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New Dimensions Will Reduce OPACY HR by 50+ per Year

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The Orioles released some new photos of the now (nearly) complete left field wall renovations at Oriole Park at Camden Yards. As with anything these days, there are plenty of opinions out there, both positive and negative. Some are very concerned about the potential for player injuries due to the 90-degree cutout in left-centerfield, but to those people I would simply remind them of the same area at Pittsburgh’s PNC Park.

 

PNC Park
(digitalballparks.com)

(image)

Maybe that’s slightly less dramatic than the new cutout at The Yard, but it’s the same basic idea and I don’t remember hearing about a rash of injuries from players running into the wall up in french fries-on-sandwiches land. This reminds me a bit of the debate about quarterbacks like Lamar Jackson who “get hurt more” because they run, when most quarterback injuries occur in the pocket (as Jackson’s did in 2021). Outfielders run into walls. If you don’t like the aesthetics of the new wall, or dislike it because it represents a change to the game’s most perfect venue, that’s fine. But there’s no need to make up reasons to hate on it. Personally, I feel a pang of painful nostalgia upon seeing it, as I had season tickets in Row 8 of Section 82 for years, and those seats are gone now.

Let’s talk about how it might impact the play on the field though. Research done by MLB’s Mike Petriello & others has revealed that The Yard will see about fifty fewer home runs per season.

Still, it’s clear that if we look over the last four seasons, we can at least get to a rough idea of how many home runs might be lost…It’s one hundred and ninety-six. That’s the estimate, based on Statcast data, across the last four seasons, of home runs hit in Baltimore that would have remained in the field of play under the 2022 dimensions, and remember that it would be well above 200 if the 2020 season had been a full-length campaign.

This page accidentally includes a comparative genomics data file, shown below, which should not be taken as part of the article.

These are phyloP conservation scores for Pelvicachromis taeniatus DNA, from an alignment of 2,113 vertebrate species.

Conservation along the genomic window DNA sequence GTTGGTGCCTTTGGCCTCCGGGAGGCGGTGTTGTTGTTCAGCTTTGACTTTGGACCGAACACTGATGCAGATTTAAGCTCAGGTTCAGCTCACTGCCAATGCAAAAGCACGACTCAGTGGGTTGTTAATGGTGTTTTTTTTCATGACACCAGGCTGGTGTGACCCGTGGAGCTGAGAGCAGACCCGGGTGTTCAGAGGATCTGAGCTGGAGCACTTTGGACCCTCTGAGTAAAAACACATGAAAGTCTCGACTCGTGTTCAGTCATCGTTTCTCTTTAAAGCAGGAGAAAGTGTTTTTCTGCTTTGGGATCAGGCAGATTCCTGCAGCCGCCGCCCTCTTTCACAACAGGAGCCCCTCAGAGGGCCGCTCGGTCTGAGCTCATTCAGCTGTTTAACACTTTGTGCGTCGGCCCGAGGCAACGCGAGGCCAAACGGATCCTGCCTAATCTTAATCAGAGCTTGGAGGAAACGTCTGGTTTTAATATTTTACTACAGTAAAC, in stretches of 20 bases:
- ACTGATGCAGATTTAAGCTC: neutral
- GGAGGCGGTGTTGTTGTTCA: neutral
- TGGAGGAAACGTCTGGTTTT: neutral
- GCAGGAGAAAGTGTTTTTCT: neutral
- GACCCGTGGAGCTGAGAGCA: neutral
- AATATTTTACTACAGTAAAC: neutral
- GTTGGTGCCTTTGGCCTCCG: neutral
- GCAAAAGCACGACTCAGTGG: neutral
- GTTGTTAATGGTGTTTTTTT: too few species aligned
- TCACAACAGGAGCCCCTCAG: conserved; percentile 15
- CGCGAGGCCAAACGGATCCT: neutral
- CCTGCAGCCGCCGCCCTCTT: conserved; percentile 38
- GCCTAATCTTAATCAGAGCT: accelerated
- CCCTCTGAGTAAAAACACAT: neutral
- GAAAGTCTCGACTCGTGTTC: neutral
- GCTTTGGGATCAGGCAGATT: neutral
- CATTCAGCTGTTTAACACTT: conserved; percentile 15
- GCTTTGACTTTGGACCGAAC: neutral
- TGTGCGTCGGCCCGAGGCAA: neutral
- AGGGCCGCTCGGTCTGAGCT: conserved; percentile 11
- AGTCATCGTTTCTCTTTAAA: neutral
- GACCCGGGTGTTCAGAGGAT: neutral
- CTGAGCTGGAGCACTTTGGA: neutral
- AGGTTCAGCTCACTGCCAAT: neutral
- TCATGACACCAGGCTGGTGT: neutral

So 196 over four seasons, but since 2020 featured only 33 home games, that’s 196 over 276 games, which translates to about 58 per season.

The MLB.com team went a bit further, researching how much the changes would have effected the Orioles’ AL East opponents during games at The Yard, had they been in place since 2018.

Eighty of those home runs were hit by Orioles batters. One hundred and sixteen were hit against Orioles pitching, which kind of tells you why this is happening in the first place. If you, like us, figured this would explain all of Gleyber Torres’ 2019 dominance in Baltimore, it doesn’t; only three of his homers would have come back (two in ’19, one in ’18). But, so far as the AL East rivals go, the Yankees are definitely the team that is going to suffer the most here.

Blue Jays: Loss of 7 home runs (14 hit, 7 allowed)
Rays: Gain of 3 home runs (15 hit, 18 allowed)
Red Sox: Loss of 3 home runs (11 hit, 8 allowed)
Yankees: Loss of 20 home runs (26 hit, 6 allowed)

(Of COURSE the Rays would have gained instead of lost. Of course.)

So, when you go to Oriole Park this season and your buddy starts complaining about the new left field wall, just kindly point out that the change serves to screw over the Yankees. That’s sure to cheer up any O’s fan.

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